• Paramedics' experiences of end-of-life care decision making with regard to nursing home residents: an exploration of influential issues and factors

      Murphy-Jones, Georgina; Timmons, Stephen (2016-10)
      Introduction For a patient nearing the end of his or her life, transfer from a nursing home to the ED can be inappropriate, with potentially negative consequences, but transfer in these circumstances is, regrettably, all too common. There is a lack of published literature exploring how paramedics make decisions in end-of-life care situations. This study aims to explore how paramedics make decisions when asked to transport nursing home residents nearing the end of their lives. Methods Phenomenological influenced design with a pragmatic approach. Semi-structured face-to-face interviews were conducted with six paramedics in an English NHS Ambulance Trust and subsequent data collected by text message. Audio-recorded interviews were transcribed verbatim and analysed using a thematic approach. Results Three themes emerged in relation to the decision to transport patients from nursing homes to EDs in end-of-life care situations. Paramedics identified difficulties in understanding nursing home residents’ wishes. When a patient no longer had the capacity for decision making, paramedics’ reasoning processes were aligned to best interest decision making, weighing the risks and benefits of hospitalisation. Paramedics found it challenging to balance patients’ best interests with pressure from others: nursing staff, patients’ relatives and colleagues. Conclusions A range of factors influence paramedics’ decisions to transport nursing home residents to EDs in end-of-life care situations. Decision making became a process of negotiation when the patient’s perceived best interests conflicted with that of others, resulting in contrasting approaches by paramedics. This paper considers how paramedics might be better trained and supported in dealing with these situations, with the aim of providing dignified and appropriate care to patients as they reach the end of their lives. https://emj.bmj.com/content/emermed/33/10/722.full.pdf This is an Open Access article distributed in accordance with the Creative Commons Attribution Non Commercial (CC BY-NC 4.0) license, which permits others to distribute, remix, adapt, build upon this work non-commercially, and license their derivative works on different terms, provided the original work is properly cited and the use is non-commercial. See: http://creativecommons.org/licenses/by-nc/4.0/ http://dx.doi.org/10.1136/emermed-2015-205405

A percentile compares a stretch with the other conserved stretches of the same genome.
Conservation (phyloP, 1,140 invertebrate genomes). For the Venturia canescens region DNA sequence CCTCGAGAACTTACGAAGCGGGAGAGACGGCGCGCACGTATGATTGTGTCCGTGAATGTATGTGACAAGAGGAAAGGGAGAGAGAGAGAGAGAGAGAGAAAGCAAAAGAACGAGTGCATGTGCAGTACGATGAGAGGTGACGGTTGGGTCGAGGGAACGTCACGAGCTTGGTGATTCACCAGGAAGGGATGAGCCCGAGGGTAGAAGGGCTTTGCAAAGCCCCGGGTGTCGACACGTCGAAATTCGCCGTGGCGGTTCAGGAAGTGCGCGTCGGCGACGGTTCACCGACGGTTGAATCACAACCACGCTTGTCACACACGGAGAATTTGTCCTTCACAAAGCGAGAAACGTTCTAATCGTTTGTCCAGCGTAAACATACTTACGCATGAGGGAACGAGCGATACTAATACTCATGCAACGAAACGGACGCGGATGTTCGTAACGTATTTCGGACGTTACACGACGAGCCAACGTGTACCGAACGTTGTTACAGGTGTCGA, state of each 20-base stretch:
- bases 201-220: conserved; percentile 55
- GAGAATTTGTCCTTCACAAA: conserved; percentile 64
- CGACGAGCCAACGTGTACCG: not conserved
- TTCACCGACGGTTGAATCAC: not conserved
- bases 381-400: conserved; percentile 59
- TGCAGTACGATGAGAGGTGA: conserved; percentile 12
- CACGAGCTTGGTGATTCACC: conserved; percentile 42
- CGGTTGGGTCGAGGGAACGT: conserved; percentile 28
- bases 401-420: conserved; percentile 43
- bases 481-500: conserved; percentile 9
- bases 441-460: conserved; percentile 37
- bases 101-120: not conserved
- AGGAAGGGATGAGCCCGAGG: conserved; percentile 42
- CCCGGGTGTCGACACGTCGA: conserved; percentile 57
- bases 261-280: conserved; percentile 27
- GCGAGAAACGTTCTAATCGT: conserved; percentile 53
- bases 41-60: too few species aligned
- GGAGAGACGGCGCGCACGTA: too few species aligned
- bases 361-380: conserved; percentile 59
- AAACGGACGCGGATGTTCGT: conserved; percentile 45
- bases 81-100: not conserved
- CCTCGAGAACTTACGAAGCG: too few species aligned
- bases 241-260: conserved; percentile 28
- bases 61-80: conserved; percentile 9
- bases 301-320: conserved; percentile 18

• A pilot study of pre-hospital initiation of therapeutic hypothermia using intra-nasal cooling

      Lyon, Richard; Henderson, Charles; Van Antwerp, Jerry; Weaver, Anne; Davies, Gareth; Lockey, David (2012-10-15)
    • The potential for bystander automated external defibrillator deployment in London, UK

      Smith, Christopher M.; Lall, Ranjit; Hartley-Sharpe, Christopher; Perkins, Gavin D. (2018-09)
    • A practical risk score for early prediction of neurological outcome after out-of-hospital cardiac arrest: MIRACLE2

      Pareek, Nilesh; Kordis, Peter; Beckley-Hoelscher, Nicholas; Pimenta, Dominic; Kocjancic, Spela Tadel; Jazbec, Anja; Nevett, Joanne; Fothergill, Rachael; Kalra, Sandeep; Lockie, Tim; et al. (2020-12)